Six reasons to visit the… Pyrénées
The eight departments of Midi-Pyrénées in south-west France offer some of the country’s most spectacular inland scenery, from meandering rivers to high mountain peaks,
Straddling the border between France and Spain from the Atlantic to the Mediterranean, this majestic mountain range offers a tempting cocktail of holiday attractions.
At both coasts (Atlantic/Mediterranean) there are splendid seaside resorts whilst the Pyrenees themselves offer an extensive network of walking trails as well as skiing in the winter. There are also numerous tourist trains, caves, water activity centres and the pilgramage destination of Lourdes. And tucked in the middle there is the tax free province of Andorra!
Sites to fire the imagination
Wherever you go in the region, you’re never far from one of its spectacular Grands Sites, a collection of natural and man-made locations that are guaranteed to fire the imagination.
Tour the visitor centre for the fabulous Millau Viaduct and take a boat ride beneath the bridge along the Tarn; cycle the tow path of the Canal du Midi; and visit historic small towns such as Cordes-sur-Ciel, Rocamadour, and Conques.
Take to the water
Rivers play a huge role in the life of the region, the Dordogne cutting across its northern fringe, with the meandering Lot Valley to the south. Take a cruise excursion with commentary to find out about local flora, fauna and history, and visit the spectacular village of St Cirq-Lapopie, perched above the Lot and voted France’s favourite village. You can also hire canoes for a duck’s eye view. Slicing across the region from west to east is the Canal des Deux Mers which links the Atlantic to the Mediterranean, with the iconic landscape of the tree-lined Canal du Midi winding eastwards from Toulouse. Take a guided cruise or play admiral at the wheel of a self-drive boat.
The department of Ariège in the Pyrénées shelters some of the world’s most important cave art. Walk by torchlight inside the mountain to marvel at original paintings of bison, horses and other beasts in fabulous the Grotte de Niaux, and get the full story of the people who roamed here 10,000 years ago at the Parc de la Préhistoire in Tarascon-sur-Ariège.
Further north in the Lot Valley, don’t miss the cave formations and prehistoric artwork at Peche-Merle or the chance to take a boat ride on an underground river at the Gouffre de Padirac.
Step back into the Middle Ages
Like a good Medieval castle? There are plenty to choose from across Midi-Pyrénées, which has played a key role in conflicts across the centuries. Let young imaginations run riot from the battlements in Foix, seat of the powerful Counts of Foix in the Middle Ages, and at the hilltop fortress of Montségur, last stronghold of the Cathar church in the 13th century.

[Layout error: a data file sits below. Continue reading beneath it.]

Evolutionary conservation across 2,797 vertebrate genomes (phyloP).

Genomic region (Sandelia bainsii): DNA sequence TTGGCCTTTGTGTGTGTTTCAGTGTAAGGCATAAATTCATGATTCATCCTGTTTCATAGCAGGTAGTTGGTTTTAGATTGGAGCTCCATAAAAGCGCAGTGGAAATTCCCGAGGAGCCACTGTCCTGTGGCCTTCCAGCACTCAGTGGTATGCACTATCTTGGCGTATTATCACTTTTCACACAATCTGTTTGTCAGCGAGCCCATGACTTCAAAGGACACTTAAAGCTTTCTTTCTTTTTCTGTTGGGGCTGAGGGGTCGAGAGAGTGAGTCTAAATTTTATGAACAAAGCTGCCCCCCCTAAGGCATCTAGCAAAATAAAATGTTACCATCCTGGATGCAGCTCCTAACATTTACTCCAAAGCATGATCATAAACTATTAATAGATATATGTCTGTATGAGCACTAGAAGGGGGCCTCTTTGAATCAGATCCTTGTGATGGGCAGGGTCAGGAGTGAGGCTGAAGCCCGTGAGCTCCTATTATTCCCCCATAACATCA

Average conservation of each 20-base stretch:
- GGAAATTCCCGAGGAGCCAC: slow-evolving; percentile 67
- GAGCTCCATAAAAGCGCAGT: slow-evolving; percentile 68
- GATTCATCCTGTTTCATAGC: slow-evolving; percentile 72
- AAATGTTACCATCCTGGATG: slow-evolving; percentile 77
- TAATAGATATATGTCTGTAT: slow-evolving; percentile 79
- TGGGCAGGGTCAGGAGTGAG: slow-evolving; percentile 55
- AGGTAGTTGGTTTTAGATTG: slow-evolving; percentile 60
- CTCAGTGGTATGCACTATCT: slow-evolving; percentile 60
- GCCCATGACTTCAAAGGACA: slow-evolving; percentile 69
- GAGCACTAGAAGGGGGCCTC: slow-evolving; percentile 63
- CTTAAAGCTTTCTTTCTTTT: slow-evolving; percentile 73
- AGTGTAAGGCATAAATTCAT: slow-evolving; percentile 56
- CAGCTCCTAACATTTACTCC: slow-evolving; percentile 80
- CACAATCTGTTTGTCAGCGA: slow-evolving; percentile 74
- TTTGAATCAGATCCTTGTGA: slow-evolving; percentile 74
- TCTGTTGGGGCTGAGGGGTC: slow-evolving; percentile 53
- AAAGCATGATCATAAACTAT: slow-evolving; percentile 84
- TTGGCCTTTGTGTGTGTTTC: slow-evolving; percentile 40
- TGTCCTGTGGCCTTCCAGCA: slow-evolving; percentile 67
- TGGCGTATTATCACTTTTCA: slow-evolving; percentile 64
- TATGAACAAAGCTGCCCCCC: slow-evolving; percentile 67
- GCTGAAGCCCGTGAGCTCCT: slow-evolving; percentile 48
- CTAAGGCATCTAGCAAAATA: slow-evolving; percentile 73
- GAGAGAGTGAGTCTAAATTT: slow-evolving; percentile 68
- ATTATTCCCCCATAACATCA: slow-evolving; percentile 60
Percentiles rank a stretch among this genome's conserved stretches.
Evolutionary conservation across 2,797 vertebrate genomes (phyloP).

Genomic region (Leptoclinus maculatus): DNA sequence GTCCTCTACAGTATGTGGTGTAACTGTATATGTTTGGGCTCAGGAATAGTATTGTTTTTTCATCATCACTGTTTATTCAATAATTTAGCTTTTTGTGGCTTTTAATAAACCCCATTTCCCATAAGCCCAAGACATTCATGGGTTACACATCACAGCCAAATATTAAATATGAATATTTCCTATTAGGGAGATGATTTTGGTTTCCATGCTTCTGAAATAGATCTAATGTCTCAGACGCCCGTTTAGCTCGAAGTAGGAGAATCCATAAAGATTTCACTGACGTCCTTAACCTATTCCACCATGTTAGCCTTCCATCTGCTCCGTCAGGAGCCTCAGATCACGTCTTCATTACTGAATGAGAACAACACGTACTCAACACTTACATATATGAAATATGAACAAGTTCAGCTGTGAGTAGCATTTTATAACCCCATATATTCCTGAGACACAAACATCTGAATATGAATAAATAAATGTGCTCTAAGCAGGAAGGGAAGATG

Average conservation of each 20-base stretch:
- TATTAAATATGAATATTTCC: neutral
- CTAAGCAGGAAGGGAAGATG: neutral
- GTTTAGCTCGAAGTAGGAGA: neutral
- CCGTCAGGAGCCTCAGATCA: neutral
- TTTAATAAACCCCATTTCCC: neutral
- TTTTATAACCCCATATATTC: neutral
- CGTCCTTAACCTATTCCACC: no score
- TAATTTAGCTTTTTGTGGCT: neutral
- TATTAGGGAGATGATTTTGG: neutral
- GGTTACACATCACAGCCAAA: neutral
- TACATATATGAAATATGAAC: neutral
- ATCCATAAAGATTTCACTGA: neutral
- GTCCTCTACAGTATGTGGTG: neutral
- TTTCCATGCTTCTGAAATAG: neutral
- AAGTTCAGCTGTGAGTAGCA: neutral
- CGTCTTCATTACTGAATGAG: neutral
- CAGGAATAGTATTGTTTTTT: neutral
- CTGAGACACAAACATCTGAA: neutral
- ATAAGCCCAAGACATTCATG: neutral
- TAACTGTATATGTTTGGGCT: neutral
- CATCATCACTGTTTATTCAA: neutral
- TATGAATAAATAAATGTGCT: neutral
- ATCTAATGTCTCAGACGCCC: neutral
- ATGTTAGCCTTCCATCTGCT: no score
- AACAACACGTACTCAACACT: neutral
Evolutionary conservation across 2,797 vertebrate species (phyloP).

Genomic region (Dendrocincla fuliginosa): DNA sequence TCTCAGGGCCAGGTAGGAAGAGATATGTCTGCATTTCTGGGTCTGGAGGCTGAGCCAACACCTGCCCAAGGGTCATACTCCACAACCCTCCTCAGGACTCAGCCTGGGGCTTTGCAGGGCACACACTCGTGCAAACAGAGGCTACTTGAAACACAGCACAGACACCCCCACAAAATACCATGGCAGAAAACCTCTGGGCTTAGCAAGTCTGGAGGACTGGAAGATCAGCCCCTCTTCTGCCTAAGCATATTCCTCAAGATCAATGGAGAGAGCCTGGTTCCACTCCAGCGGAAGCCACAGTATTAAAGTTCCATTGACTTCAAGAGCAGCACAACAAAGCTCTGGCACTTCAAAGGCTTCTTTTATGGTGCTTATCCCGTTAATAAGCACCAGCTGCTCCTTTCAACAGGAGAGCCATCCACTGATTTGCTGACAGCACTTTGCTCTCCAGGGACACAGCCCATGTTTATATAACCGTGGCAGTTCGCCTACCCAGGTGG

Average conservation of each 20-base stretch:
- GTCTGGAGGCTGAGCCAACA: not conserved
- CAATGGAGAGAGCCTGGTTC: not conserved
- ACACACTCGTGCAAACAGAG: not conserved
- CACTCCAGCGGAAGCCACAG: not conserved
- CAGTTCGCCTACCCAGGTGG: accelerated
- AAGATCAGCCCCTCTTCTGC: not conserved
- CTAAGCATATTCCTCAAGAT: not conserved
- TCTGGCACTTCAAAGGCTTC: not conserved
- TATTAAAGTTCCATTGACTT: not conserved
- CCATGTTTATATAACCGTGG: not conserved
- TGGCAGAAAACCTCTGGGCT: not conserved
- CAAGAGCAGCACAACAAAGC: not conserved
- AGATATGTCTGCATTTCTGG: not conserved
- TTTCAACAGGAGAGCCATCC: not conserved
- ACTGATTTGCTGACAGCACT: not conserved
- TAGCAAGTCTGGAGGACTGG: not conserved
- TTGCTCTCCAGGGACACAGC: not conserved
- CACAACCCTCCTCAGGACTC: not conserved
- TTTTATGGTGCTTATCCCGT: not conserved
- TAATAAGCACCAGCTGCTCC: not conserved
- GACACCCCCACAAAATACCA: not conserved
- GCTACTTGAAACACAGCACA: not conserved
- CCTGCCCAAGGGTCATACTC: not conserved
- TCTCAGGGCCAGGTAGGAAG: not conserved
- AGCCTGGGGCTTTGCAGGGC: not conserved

Visit the solid castles of the Hundred Years War that guard the Dordogne and Lot rivers, and take in beautiful medieval towns like Mirepoix in Ariège with its half-timbered buildings.
Share new experiences
Midi-Pyrénées is home to some unique family-friendly museums such as the Cité de l’Espace in the red-brick regional capital, Toulouse. Enjoy life-size space craft, a planetarium, IMAX cinema and shedloads of interactive experiences. And learn about the fascinating history of written communications at the Champollion Museum at Figeac in the Lot Valley. Want to share some outdoor fun? Try an ‘accrobranche’ forest adventure circuit; a family trek with donkeys or llamas; or a gentle excursion on on a 4-person ‘vélorail’ – a pedal-powered cart that runs on a disused railway line.
Live the village life
The ancient stones and narrow streets of rural France are reminders of a bygone age, and children used to shopping in British high street stores can enjoy the novelty of browsing independent shops and colourful weekly markets – every town and village has one – with their holiday euros. Involve them in the self-catering by buying fresh local produce to eat in your holiday home. Midi-Pyrénées boasts more than 30 villages classified amongst The Most Beautiful Villages in France, but rent a rural gîte and you can enjoy the atmosphere of village life all over the region from the winding river valleys of the north to the rolling countryside of the historic region of Gascony, which roughly corresponds to the modern department of Gers.
With a dramatic difference in weather between the summer and winter months, the Pyrenees are best visited between June and September (unless you’re going on your skiing holidays). However, in parts including the lowlands to the north of Lourdes the winters can be surprisingly mild, and holidays in October and November can be remarkably enjoyable particularly if you are walking or hiking. But in the mountains the winters are severe and throughout the year you should be equipped in case of poor weather, remembering that as you climb the temperature can drop significantly. You will find the weather in summer can be surprisingly warm although the western Pyrenees do get influenced by precipitation coming off the Atlantic.
Here’s more information to make the most of your visit to the Pyrenees: